When his father, who had turned to filmmaking in the late sixties, scored big with his second theatrical feature, 1971’s Shaft, Parks Jr. was able to negotiate a deal to direct his first feature, which would turn out to be Super Fly. This production marked the first time the younger Parks would really make a name for himself and his short but intriguing film career that followed is an interesting mixture of his father’s early documentary work, his passion for photography and music and his interest in changing the way Hollywood viewed African Americans in film.

Thomasine and Bushrod is a flawed production, hampered by a quick shooting schedule on a low budget in a scorching New Mexico summer, yet remains downright ingenious in the way it confounds so many expectations. There are several things that separate the film from almost any other before or since with the most obvious being that it would have African American protagonists in the old west. The most daring move the film makes though is with MgGee’s character Thomasine who is placed in the clearly more traditionally masculine role. Not only does her name come first in the title, but the character of Thomasine is shown time and time again to be smarter, stronger, more controlled and more interesting than the weaker Bushrod. Julien’s script suggests strongly a rethinking of not only the Western genre in the placing of African Americans as the leads but also in its forceful questioning of clear gender roles.

Parks as a director obviously understood the subtleties of Julien’s script and how subversive it was. Filming McGee often from lower angles to give her power and authority while placing Julien much lower in the frame with the camera tilted down at him, Thomasine and Bushrod shows Parks to be a sensitive and intelligent stylist. This role as a stylist also distinguishes the film in another way, which is perhaps even more subversive than the gender and race relations it delights in subverting.

Thomasine and Bushrod's biggest attribute is one of its most surprising, that being how much Parks, Julien and McGee chose to highlight that it was a film made in 1973 about 1873. Not content with making a mere historically accurate piece, Parks fills nearly every frame of the film with visual references to the seventies, a move that makes it clearly more about the period it was made in than the period it was set in. The outlandish and stylish costume design by Andrea Lilly and Mcgee herself, the hair styles, the soundtrack (which features a title track by San Francisco band Love) and even some of the dialogue are clearly products of the seventies. Many critics mis-viewed this as laziness and lack of research on the part of Parks and Julien, but today it looks to be a clear headed and deliberate decision on their parts that goes along perfectly with the other subversive thematic elements of the film. Thomasine and Bushrod isn’t a film attempting to be historically accurate, it is instead a work that questions just what accuracy means in cinema.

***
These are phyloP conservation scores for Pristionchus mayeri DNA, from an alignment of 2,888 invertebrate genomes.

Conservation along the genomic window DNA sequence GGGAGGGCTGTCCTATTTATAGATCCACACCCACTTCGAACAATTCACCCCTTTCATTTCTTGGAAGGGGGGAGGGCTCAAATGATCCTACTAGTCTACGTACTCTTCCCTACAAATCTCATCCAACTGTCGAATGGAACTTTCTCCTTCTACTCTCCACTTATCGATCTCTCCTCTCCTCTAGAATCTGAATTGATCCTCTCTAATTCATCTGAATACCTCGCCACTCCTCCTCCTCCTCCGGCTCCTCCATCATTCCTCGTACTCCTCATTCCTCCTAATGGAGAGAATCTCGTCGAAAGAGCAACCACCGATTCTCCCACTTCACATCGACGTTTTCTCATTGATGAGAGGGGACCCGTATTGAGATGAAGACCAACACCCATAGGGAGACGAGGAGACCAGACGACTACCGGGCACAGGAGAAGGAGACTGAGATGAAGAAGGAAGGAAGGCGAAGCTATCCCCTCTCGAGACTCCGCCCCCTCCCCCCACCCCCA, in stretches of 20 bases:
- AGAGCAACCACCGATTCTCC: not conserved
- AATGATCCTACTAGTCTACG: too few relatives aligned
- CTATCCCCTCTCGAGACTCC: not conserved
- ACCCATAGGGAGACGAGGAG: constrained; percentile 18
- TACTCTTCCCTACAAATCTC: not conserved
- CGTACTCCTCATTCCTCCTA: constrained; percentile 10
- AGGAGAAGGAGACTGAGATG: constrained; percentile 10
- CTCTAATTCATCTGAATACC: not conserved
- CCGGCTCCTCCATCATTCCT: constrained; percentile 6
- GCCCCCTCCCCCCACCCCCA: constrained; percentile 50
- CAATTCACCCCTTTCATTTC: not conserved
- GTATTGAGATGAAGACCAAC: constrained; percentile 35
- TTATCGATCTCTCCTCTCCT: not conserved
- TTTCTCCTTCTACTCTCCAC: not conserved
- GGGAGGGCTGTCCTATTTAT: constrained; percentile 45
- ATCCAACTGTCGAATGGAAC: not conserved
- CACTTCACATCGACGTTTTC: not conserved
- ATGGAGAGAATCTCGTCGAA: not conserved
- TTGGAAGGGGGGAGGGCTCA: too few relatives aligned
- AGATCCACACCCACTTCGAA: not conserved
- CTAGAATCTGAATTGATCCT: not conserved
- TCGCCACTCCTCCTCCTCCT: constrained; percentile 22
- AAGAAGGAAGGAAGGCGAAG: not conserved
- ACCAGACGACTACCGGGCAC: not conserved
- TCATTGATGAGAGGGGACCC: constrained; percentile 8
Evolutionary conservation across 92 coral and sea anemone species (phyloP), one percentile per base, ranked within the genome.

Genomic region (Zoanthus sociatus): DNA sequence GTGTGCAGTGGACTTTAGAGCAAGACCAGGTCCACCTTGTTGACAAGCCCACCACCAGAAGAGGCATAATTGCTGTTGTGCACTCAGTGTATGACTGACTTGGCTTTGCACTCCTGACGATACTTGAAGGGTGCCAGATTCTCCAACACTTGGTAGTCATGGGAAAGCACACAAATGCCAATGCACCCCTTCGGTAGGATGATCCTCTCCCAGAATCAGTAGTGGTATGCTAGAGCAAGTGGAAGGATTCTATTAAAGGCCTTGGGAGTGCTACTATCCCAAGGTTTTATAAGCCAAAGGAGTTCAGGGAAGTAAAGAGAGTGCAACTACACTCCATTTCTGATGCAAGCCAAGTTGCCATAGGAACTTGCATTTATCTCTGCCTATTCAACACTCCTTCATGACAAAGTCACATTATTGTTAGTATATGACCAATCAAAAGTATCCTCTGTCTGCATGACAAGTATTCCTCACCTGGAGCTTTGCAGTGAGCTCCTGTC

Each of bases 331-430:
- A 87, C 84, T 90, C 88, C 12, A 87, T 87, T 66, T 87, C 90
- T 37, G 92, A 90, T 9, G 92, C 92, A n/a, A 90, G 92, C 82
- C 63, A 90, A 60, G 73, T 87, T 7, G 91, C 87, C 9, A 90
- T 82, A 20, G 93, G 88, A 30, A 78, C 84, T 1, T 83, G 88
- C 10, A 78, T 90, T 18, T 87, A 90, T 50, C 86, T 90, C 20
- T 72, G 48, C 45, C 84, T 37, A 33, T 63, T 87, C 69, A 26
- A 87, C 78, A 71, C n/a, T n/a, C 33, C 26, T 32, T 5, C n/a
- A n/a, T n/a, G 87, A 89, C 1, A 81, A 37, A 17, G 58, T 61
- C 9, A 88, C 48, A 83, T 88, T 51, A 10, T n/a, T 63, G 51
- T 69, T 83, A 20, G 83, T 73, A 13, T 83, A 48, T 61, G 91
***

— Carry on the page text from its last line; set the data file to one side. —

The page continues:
The film is typified as the work of Gordon Parks Jr. by several visual motifs that he worked into all of his short filmography. These include a bittersweet slow motion love sequence and most notably a mid-film montage of still photographs of not only the actors but an extraordinary collection of rare shots of actual African Americans in the turn of the century old west. This section of the film is particularly important as it shows Parks not only marking himself as an auteur in the making but brings into question Hollywood’s continuing betraying of the historical events that critics accused Thomasine and Bushrod of ignoring.

Parks film was released briefly in the summer of 1973 with a half hearted ad campaign by Columbia attempting to capitalize on the real life relationship between Julien and McGee. The film failed to attract an audience and the critical community mostly ignored the production, although Nora Sayre in The New York Times found much to admire and picked up on how “utterly contemporary” the film was deliberately trying to be. The only other point of recognition came in late 1973 when Julien’s script was nominated for an NAACP award, which it lost.

Outside of a handful of television airings, Thomasine and Bushrod was pulled from circulation in 1973 and has never had a home video release. It is virtually a lost film. The films failure hurt all three of the main player’s careers. McGee has spent the rest of her career in mostly supporting roles while Julien dropped out of sight for nearly a quarter of a century. He resurfaced in the late nineties as his role in The Mack gained more and more popularity, but Thomasine and Bushrod remains his swan song as a lead actor and a screenwriter.

Gordon Parks Jr. completed just two more films, 1974’s Three The Hard Way and 1975’s Aaron Loves Angela, before losing his life in that Kenya plane crash of 1979 while scouting a new film. His father would write that television stations all over the world were “reporting my death” (336) instead of his sons marking the talented Gordon Parks Jr. as anonymous in death as in life. His Thomasine and Bushrod remains one of the great-unnoticed chapters in not only African American film history, but also American film in general.